From Top. Chr. 2.1, in which he addresses a certain Pamphilus, at whose request he began his work on the Christian Topography, we learn that Cosmas considers Alexandria his own city—whether he was born there, we do not know, but at least around the year 550 his life seems to have been centred there. From the same passage we learn that Cosmas seems to have been a somewhat elderly man at that time; at least he was suffering from several diseases that might intimate old age:
[…] ἐνοχλῶν ἡμῖν περὶ τούτου οὐ διέλειπες, ἀσθενῶν ἡμῶν τυγχανόντων τῷ σώματι, ταῖς τε ὄψεσι καὶ τῇ ξηρότητι τῆς γαστρὸς πιεζομένων, καὶ συνεχῶς λοιπὸν ἐκ τούτου ἀσθενείαις συχναῖς περιπιπτόντων […]
[…] and never ceased to importune us about this work, enfeebled though we were in body, afflicted with ophthalmia and costiveness of the bowels, and as the result suffering afterwards from constant attacks of illness; […]
In the same paragraph, Cosmas also tells us something about his education. He clearly did not take pride at all in worldly erudition:
[…] ἄλλως τε δὲ καὶ τῆς ἔξωθεν ἐγκυκλίου παιδείας λειπομένων καὶ ῥητορικῆς τέχνης ἀμοιρούντων καὶ στωμυλίαι λόγων ἢ κομπῷ χαρακτῆρι συνθεῖναι λόγον οὐκ εἰδότων, καὶ ταῖς τοῦ βίου πλοκαῖς ἀσχολουμένων.
[…] while besides we were deficient in the school-learning of the Pagans, without any knowledge of the rhetorical art, ignorant how to compose a discourse in a fluent and embellished style, and were besides occupied with the complicated affairs of everyday life.
This statement seems to be true, judging from the language and style displayed in the Christian Topography. While there are numerous passages of either confused content or reiterating thoughts, both of which defy any precepts of ancient rhetorical art, these incongruities are also found on the grammatical level. We cannot expect classical Attic grammar from an Alexandrian writer of the sixth century A.D., but Cosmas’ sometimes very long (and not always coherent) sentences are not a sign of a particular language variety, but of a lack of rhetorical training. Whenever he uses absolute nominatives, employs incongruent case structures or confuses singular and plural, it is hard to tell whether these are colloquialisms or errors that went unnoticed by a rhetorically unskilled mind.
However, there is another sort of learning that the Christian whom we call Cosmas regarded as much more valuable than the “pagan” way of instruction—his authorities are the Bible and a certain bishop who deserves our attention:
Αὐτὸς οὐδὲν ἧττον ἐνοχλῶν ἡμῖν οὐ διέλειπες, ὡς λόγον ἡμᾶς ἔγγραφον ἐκθεῖναι […] οὐδ᾽ ἐξ ἐμαυτοῦ πλασάμενος ἢ στοχασάμενος, ἀλλ᾽ ἐκ τῶν θείων Γραφῶν παιδευθείς, καὶ διὰ ζώσης δὲ φωνῆς παραλαβὼν ὑπὸ τοῦ θειοτάτου ἀνδρὸς καὶ μεγάλου διδασκάλου Πατρικίου, […] μετέδωκε θεοσεβείας καὶ γνώσεως ἀληθεστάτης, ὃς καὶ αὐτὸς νυνὶ ἐκ θείας χάριτος ἐπὶ τοὺς ὑψηλοὺς καὶ ἀρχιερατικοὺς θρόνους ἀνήχθη τῆς ὅλης Περσίδος, καθολικὸς ἐπίσκοπος τῶν αὐτόθι κατασταθείς.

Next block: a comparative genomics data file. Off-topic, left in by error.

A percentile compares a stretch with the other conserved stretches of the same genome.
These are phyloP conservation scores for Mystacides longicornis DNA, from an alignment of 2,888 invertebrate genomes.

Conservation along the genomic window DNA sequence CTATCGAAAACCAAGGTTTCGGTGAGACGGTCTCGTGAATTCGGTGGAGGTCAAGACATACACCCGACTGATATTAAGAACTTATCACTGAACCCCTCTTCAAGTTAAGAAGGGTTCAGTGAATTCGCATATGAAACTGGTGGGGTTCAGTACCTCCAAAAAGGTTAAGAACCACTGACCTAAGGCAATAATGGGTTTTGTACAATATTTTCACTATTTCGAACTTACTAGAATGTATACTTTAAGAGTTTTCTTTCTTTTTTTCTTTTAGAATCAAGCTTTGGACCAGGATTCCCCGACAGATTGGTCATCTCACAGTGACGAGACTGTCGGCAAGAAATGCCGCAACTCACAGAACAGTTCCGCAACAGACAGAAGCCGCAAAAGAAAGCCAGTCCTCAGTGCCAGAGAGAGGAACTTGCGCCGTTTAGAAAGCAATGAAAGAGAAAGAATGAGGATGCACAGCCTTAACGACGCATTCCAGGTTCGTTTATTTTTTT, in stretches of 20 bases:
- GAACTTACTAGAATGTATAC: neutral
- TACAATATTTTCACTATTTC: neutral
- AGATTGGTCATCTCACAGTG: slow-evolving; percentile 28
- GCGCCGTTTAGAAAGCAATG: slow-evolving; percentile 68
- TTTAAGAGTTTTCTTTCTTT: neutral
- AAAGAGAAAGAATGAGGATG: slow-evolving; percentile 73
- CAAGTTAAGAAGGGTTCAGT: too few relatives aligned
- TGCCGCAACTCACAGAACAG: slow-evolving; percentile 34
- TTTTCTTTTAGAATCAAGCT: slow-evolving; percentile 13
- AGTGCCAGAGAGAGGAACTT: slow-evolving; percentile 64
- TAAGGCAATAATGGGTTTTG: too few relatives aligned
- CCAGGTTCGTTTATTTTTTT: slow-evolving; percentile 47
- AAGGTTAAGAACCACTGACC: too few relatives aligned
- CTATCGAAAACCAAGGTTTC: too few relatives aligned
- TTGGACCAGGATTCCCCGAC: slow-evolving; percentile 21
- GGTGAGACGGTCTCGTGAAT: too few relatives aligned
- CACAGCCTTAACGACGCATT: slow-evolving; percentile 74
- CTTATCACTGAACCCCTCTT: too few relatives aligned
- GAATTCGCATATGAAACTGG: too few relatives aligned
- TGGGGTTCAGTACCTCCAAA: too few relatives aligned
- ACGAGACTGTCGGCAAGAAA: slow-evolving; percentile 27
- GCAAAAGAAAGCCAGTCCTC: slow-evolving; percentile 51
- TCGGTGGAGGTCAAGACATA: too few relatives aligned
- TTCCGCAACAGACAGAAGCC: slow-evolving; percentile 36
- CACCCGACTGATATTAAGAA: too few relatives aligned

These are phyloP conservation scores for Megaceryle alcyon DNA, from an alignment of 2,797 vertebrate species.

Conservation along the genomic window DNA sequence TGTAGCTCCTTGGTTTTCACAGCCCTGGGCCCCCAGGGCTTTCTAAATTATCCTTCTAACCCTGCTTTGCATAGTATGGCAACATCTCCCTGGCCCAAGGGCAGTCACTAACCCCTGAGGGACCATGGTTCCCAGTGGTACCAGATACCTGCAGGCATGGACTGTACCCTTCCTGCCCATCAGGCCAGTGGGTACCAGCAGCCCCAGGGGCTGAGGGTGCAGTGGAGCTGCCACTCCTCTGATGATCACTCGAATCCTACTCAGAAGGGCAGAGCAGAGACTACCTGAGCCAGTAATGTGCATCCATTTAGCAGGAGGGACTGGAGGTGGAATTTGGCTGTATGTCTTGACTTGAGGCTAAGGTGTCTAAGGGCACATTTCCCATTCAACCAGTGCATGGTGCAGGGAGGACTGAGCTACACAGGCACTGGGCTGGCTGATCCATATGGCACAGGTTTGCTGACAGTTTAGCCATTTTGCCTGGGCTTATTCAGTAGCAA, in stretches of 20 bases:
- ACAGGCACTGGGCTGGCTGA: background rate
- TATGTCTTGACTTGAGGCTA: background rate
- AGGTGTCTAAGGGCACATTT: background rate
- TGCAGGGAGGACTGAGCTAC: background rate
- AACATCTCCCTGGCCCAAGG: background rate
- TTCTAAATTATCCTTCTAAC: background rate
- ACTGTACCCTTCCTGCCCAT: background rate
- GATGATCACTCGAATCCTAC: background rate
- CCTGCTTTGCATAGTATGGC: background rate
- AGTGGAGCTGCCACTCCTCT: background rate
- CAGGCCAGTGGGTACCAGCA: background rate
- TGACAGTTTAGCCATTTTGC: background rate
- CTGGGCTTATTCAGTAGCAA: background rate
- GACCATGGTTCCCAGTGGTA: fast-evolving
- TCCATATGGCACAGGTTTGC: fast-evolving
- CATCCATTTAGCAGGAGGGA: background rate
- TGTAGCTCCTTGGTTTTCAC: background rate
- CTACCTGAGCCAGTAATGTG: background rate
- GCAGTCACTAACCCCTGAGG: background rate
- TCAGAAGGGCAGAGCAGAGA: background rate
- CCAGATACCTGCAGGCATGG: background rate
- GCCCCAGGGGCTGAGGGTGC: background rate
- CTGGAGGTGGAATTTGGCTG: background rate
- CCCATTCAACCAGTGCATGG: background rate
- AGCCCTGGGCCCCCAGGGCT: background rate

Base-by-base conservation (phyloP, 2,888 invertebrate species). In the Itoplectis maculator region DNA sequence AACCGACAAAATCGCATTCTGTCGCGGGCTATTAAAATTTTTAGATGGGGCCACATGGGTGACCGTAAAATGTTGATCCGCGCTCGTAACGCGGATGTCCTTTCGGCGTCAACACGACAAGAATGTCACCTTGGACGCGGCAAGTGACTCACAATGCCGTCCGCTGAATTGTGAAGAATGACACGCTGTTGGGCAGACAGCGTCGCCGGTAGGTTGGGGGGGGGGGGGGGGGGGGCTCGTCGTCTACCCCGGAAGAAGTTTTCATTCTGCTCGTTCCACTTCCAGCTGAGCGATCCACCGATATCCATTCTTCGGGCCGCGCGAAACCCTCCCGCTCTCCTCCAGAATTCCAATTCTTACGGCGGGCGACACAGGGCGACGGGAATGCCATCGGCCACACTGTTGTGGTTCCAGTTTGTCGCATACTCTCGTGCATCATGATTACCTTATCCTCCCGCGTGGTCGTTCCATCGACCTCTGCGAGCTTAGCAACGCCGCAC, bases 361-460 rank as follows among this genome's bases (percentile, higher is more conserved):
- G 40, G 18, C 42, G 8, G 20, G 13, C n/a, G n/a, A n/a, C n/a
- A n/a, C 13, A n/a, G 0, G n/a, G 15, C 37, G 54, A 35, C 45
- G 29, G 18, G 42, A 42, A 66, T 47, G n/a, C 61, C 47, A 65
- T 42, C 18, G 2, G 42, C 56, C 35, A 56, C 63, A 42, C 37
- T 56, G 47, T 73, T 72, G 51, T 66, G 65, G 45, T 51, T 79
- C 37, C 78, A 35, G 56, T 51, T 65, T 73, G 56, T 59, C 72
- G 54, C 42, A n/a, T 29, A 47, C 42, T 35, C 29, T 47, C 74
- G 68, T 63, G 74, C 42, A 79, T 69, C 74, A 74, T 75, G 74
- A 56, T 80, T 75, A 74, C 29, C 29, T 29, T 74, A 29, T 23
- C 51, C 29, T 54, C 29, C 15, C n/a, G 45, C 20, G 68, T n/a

Nevertheless you ceased not pressing us to compose a treatise […], not as communicating opinions and conjectures of my own framing, but what I had learned from the divine scriptures, and from the living voice of that most divine man and great teacher Patricius, […]. Patricius propagated the doctrines of holy religion and true science, and has now by the grace of God been elevated to the lofty episcopal throne of all Persia, having been appointed to the office of Bishop Catholic of that country. [Top. Chr. 2.2]
As stated earlier, it may be uncertain whether Cosmas was indeed a monk; that he was a Christian is beyond doubt. That he was an adherent of Nestorianism is very likely—not only do his cosmological ideas have a Nestorian foundation, as we shall soon see, but his outright veneration for Patricius is telling. This person, a convert from Persian Zoroastrianism, is better known as Aba I. (or with the Syriac honorific title: Mar Aba). He followed and propagated the teachings of Theodore of Mopsuestia and Nestorius and was “Bishop Catholic” (i.e., patriarch) of the Assyrian Church of the East at Seleucia-Ctesiphon between 540 and 552. Along with Thomas of Edessa, who translated Aba’s Syriac speeches into Greek, he gave lectures on Theodore and Nestorius in Alexandria, and it seems that Cosmas attended them. Patricius and Thomas had to withdraw from that city speedily, though—Nestorianism had been banned as a heresy at the Council of Ephesus in 431, and Alexandria was a strictly anti-Nestorian city. In fact, Nestorius’ main opponent at the Council was the Alexandrian patriarch Cyril. The fact that Cosmas attended these heretic lectures and did not give up his ardent veneration of Patricius/Mar Aba clearly shows that his support for Nestorianism was indefatigable. This, of course, made him a member of a minority group in a somewhat hostile environment, and it may well have been the main reason for the author of theChristian Topography to hide so cautiously behind his work.